Witness Recants but Man with COVID-19 Symptoms Still Held on Felony Counts

Previous Session

By Stefanie Young and Alexandra Cline

SACRAMENTO – Despite the victim of a domestic violence complaint recanting her testimony Wednesday here in Sacramento Superior Court during a live stream preliminary trial, Judge Steven Gevercer ruled that Frederick Garner—whose attorney said he was suffering from fever and flu—should be bound over for trial.

The hearing, held via Zoom and live streamed via YouTube, involved Mr. Garner, appearing separately in Jail Court 63, who is charged with two felony counts of corporal injury and possession of marijuana with intent to sell on the black market.

Represented by private counsel Michelle Spaulding, Mr. Garner’s bail remained at $625,000 at the request of Deputy District Attorney Teal Ericson.

The first and only witness the State called to the stand during this preliminary hearing was Citrus Heights Police Officer Ashley Brackett, who said she responded to a domestic violence incident on Jan. 14, 2020, at approximately 4 p.m.

Officer Brackett spoke with the complaining witness during the incident. The court instructed the parties to use “Doe” rather than the complaining witness’s last name to preserve her privacy. Ms. Doe appeared by Zoom for this hearing.

Officer Brackett recalls speaking to Ms. Doe and recounted that Ms. Doe and Mr. Garner had been living together for three to four months when the incident occurred. Ms. Doe told Officer Brackett that when Mr. Garner returned home, an argument ensued because she claimed that Mr. Garner was cheating on her.

Ms. Doe was scared and refused to answer Mr. Garner’s questions because she knew that everything she said would be wrong and did not want to further anger him. Ms. Doe then told Officer Brackett that Mr. Garner grabbed her by the neck and started to strangle her with both hands.

She said she lost her breath for a couple of seconds but did not lose consciousness.
She then tried to leave the apartment, but Mr. Garner would not let her. Eventually, she was able to run down to their neighbor’s house and called 911.

Assistant DA Ericson asked Officer Brackett to recount what Ms. Doe told her about other domestic violence issues that occurred a couple days prior to January 14. Ms. Doe said the parties were again arguing about cheating and unfaithfulness.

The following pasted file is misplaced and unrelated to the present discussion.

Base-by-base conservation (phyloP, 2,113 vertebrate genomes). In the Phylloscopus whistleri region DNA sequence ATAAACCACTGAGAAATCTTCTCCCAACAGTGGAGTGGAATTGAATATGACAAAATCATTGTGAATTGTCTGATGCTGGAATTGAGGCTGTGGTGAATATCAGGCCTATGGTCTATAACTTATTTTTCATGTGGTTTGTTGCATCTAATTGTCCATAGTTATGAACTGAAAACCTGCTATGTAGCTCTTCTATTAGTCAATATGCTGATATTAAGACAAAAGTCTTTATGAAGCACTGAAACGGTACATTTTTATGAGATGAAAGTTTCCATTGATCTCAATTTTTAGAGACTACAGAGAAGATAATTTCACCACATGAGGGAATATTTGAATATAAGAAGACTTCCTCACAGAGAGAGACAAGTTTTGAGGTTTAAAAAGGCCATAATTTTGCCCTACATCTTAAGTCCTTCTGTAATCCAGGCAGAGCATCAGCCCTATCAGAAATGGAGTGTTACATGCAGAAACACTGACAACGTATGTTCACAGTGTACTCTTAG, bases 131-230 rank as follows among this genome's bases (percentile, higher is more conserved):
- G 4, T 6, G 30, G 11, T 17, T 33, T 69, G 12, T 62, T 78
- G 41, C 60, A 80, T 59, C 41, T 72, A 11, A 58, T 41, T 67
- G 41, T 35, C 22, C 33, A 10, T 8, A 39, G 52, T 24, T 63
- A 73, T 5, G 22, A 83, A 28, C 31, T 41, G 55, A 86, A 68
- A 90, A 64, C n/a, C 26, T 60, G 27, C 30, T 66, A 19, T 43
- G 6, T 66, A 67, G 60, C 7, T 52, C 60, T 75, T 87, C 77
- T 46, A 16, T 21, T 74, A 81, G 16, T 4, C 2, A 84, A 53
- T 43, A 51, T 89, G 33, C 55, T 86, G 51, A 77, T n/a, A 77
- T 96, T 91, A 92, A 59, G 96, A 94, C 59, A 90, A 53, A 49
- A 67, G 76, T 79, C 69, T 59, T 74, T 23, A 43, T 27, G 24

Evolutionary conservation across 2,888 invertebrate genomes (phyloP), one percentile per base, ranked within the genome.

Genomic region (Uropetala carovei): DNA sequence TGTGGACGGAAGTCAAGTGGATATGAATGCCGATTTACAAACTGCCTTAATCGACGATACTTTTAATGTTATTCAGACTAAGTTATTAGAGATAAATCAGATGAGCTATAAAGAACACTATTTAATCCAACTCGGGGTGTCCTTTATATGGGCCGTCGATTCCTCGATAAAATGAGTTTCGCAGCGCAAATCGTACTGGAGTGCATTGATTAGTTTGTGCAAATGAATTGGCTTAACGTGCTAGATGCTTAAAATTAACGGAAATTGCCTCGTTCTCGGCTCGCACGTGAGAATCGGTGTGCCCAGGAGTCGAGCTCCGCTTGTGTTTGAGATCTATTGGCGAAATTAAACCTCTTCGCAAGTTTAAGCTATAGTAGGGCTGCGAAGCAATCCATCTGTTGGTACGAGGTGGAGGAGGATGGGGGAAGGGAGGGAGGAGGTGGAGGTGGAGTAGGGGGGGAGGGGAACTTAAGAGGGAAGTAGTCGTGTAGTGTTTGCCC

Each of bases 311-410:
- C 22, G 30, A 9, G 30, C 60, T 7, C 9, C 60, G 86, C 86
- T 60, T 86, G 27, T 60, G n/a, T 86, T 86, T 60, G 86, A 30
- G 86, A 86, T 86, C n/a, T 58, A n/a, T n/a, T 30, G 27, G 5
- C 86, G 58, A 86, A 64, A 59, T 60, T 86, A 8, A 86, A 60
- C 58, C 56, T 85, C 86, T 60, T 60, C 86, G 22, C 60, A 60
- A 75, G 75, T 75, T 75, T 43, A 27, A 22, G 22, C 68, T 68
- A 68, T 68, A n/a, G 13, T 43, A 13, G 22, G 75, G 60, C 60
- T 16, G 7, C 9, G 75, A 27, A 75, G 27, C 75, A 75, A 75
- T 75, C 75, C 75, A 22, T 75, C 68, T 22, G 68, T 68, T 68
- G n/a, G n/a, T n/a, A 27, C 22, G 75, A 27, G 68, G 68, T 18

Officer Brackett recalled that Ms. Doe stated Mr. Garner grabbed her by the hair and kicked and punched her, leaving medium sized bruises on her face and back that were visible to Officer Brackett, who said she recalled seeing a bruise about the size of a quarter on Ms. Doe’s left eyebrow.

Officer Brackett then told the court that she spoke with Officer Hanson, who found a scale, a vacuum seal, and 7.2 lbs of marijuana in the back of Mr. Garner’s vehicle. The marijuana was vacuum sealed in one-pound bags and large trash bags, and Mr. Garner identified the vehicle as his.

Officer Brackett also stated that she spoke with Sgt. Seth Cimino, an experienced narcotics detective, who explained his opinion and reasoning for why there may be possession for sale: the factors include comparing recreational user versus individuals engaged in transporting drugs (recreational users do not usually carry a scale, or large amounts of drugs in fear of being arrested, robbed, etc.), calculating the weight and volume of the marijuana seized, and the scale and vacuum sealer found.

However, during cross-examination, the defense inquired into Officer Brackett’s conversation with Sgt. Cimino, Ms. Doe’s report of the domestic violence that allegedly occurred, the events that occurred two days prior to the incident at issue, the location and sizes of the bruises, and whether Officer Brackett had a conversation with Ms. Doe regarding the marijuana found in the back of Mr. Garner’s vehicle.

Defense Attorney Spaulding asked Officer Brackett if she had the ability to tell the difference between marijuana and hemp, and the officer admitted that she did not.